FREE Subscription - For more information
FREE Subscription - For more information CLICK HERE
Shane Dwight - A Hundred White Lies
12 songs; 49:57 minutes; Suggested
Styles: Roots Rock, Soulful Americana, Rock and Roll, Jazzy Rhythm & Blues, Contemporary Blues, Blues-Rock, Alt-Country
When it comes to seasonings, the three basics are salt, pepper, and Nashville. Nashville has added flavorings to songs by diverse artists from Bob Dylan to Neil Young to Delbert McClinton to, now, Shane Dwight. Originally from California, Dwight is now a Nashville resident, and his seventh studio CD is loaded with a little more twang in the guitar, a slight drawl in some vocals, and a whole lot more vocal harmonies and melody in the mix.
Born on the East Side of San Jose in Morgan Hill, California, Shane Dwight, over the past 10 years, has performed over 2,000 live shows, released seven CDs, been a repeat performer on the Legendary Rhythm and Blues Cruises, and performed at some of the biggest music festivals around the world. Yet, he has flown under the radar of many Blues fans who know him by name only. That’s about to change!
Moving to Nashville three years ago brought mixed results. On the plus side, Shane signed a record deal, enrolled with a major booking agency, and became connected with top-notch managers, producers and musicians (Delbert McClinton’s crew on this CD).
On the down side, it put a huge stress on his marriage. Constant touring and road separation from his wife proved to be too much, for both of them. Crushed by their separation, eventual divorce, and his own culpabilities, Shane began writing these soul-baring songs. Eleven of the twelve cuts are originals written during that sad, dark period. The best emotional songwriting is known to flow from an ailing artist’s soul. “She Struts 22” is about the temptations that all touring artists go through. “Love’s Last Letter” and “Broken” are songs written about the pain of separation; and “True Love’s Gone” sums it all up.
The most accessible song musically is the first track, "Call Me." The Jazzy number is as ready for radio as a jack rabbit is for a date. Suave yet shameless, this opening anthem will grab listeners by the ears AND feet. It's a full-production number, swinging with Dwight's creative, growling guitar, Kevin McKendree's killer keyboards, and Bekka Bramlett's beautiful background vocals. This song highlights the often-overlooked fact that bands are ensembles. When everyone plays together in balanced harmony, with no heroes, a Blues miracle happens!
Being the title track, one might rightly suspect that "A Hundred White Lies" packs a wallop. Correct, but the main power is in the lyrics. Musically, it is ominous and understated, putting one in mind of a sneaky marauder. It's a ballad about cheating, and the "hundred white lies" unfaithful lovers tell: "He told her the first one, so not to break her heart. It spared her that pain, but that was just the start. He told one more about where he'd been, [and] didn't hear the door when the devil came in...." With the desperate plea of "just one more, just one more!," Shane Dwight drives home the point that deceit becomes a habit until it’s too late.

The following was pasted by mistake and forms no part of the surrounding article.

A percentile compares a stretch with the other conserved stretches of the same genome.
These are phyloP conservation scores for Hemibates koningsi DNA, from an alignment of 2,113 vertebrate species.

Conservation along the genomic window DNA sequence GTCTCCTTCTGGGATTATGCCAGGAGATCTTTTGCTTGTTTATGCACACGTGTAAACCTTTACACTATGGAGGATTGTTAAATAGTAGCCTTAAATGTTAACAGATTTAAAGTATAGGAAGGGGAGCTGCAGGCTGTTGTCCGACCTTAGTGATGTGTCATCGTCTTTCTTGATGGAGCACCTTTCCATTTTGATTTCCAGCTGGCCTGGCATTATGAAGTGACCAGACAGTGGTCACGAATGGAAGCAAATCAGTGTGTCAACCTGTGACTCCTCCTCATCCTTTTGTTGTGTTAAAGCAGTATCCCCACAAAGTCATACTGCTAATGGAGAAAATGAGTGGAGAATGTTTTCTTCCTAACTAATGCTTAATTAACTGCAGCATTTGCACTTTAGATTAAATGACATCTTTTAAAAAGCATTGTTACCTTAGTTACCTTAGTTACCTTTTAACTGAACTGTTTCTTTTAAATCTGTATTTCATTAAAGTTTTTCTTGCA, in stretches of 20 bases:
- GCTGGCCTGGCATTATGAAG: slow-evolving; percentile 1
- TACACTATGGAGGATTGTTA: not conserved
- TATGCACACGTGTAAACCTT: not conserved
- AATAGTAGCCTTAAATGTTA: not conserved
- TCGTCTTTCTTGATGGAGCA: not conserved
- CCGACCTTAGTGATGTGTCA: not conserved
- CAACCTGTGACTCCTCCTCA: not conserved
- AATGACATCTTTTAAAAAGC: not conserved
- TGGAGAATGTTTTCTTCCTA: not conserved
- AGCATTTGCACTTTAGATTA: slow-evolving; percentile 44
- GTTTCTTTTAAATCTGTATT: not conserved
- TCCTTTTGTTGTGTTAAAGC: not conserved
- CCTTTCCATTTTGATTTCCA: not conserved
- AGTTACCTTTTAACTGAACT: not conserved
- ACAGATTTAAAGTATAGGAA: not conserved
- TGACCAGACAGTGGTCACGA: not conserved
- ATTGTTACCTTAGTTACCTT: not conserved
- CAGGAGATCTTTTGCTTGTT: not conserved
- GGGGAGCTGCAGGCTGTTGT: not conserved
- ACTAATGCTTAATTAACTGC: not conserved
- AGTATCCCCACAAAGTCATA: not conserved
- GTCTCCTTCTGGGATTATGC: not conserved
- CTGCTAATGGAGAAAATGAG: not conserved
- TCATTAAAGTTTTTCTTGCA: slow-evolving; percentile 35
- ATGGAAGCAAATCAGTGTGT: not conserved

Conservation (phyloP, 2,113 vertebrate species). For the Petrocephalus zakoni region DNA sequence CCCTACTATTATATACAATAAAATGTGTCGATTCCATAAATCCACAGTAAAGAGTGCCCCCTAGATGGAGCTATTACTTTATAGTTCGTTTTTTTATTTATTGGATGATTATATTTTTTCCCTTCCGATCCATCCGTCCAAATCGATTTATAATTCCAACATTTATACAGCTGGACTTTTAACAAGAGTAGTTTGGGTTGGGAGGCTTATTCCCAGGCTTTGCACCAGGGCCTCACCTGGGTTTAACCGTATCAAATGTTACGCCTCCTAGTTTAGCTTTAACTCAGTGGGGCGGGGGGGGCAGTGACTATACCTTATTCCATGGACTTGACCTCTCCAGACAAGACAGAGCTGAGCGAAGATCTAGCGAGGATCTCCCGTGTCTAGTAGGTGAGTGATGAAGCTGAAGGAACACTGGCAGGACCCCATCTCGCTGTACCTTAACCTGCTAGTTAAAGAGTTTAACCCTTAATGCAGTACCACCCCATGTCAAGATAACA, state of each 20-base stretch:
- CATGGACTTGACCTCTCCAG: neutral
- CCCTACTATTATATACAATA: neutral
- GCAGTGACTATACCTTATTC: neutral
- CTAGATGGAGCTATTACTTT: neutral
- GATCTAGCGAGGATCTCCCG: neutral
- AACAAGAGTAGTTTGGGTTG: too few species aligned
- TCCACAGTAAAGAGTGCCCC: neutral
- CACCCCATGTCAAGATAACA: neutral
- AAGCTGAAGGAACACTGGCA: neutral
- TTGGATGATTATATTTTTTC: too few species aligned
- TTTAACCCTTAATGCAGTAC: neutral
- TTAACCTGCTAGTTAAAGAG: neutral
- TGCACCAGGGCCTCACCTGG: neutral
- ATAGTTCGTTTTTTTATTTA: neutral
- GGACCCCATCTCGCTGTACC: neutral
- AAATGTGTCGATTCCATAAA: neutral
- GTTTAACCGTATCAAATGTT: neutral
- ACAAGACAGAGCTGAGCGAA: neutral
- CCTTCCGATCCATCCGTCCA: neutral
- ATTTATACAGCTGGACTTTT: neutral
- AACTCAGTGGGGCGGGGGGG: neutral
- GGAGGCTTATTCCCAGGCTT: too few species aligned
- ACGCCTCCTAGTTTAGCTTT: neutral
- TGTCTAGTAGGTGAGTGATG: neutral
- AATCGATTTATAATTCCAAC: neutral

Rock and roll will never die, even on Blues albums! "Love's Last Letter" is an exuberant throwback to the “Let It Bleed” days of the Rolling Stones, carrying fans on a whirlwind roller-coaster ride. It has a tempo drag racers would love, relentless intensity, Bekka Bramlett's incredible background vocals, and a hidden warning in the chorus: "Crying all night will make you feel better. The arms of another are giving you shelter. Your mama always said you could do better...." If listeners lay the lyrics aside and lose themselves in the music, they'll find that their dancing shoes won't stop moving.
"Black Ice" is dangerous for vehicles, and when it comes in female form, for unsuspecting touring artists, too! After helping out a gorgeous tavern patron, the narrator of this song finds he's "backsliding" at breakneck speed: "Closing time at the bar, you had too much to drink, you wanted to leave your car. You smiled at me, and then I knew this might be a hand I was bound to lose. You're just BLUES! You're bad NEWS!" There's "one in every bar," as Shane Dwight cautions, who "doesn't have a problem wrecking your home tonight...." The lyrics here are just as addicting as Dwight's wickedly-good guitar refrain.
"Love That's True" is a peppy number as close to “pure blues” as Dwight comes on this CD. Featuring Shane's slide guitar talents and deft acoustic and Dobro work from both Kevin McKendree and Rob McNelley, this song marries Blues and Country with the delightful vocals of the McCrary Sisters--Ann, Regina, and Alfreda. The chorus girls cry "Whoa, whoa, whoa--boy, can I come with you?" However, Dwight dismisses them with a backwoods gentleman's flair: "No, no, no--I'm waiting on a love that's true."
Sure, there will be those who prefer Memphis Blues spice instead of Nashville’s, but if you ever loved Rock and Roll, you will dig this album. Shane Dwight’s unabridged honesty in telling his story has translated into songs emotionally and musically addicting for the rest of us, too.
Reviewer James "Skyy Dobro" Walker is a noted Blues writer, DJ, Master of Ceremonies, and Blues Blast contributor. His weekly radio show "Friends of the Blues" can be heard Saturdays 8 pm - Midnight on WKCC 91.1 FM and at www.wkccradio.org in Kankakee, IL. Amy Walker contributed to this review. To See James “Skyy Dobro” Walker's CD rating system, CLICK HERE.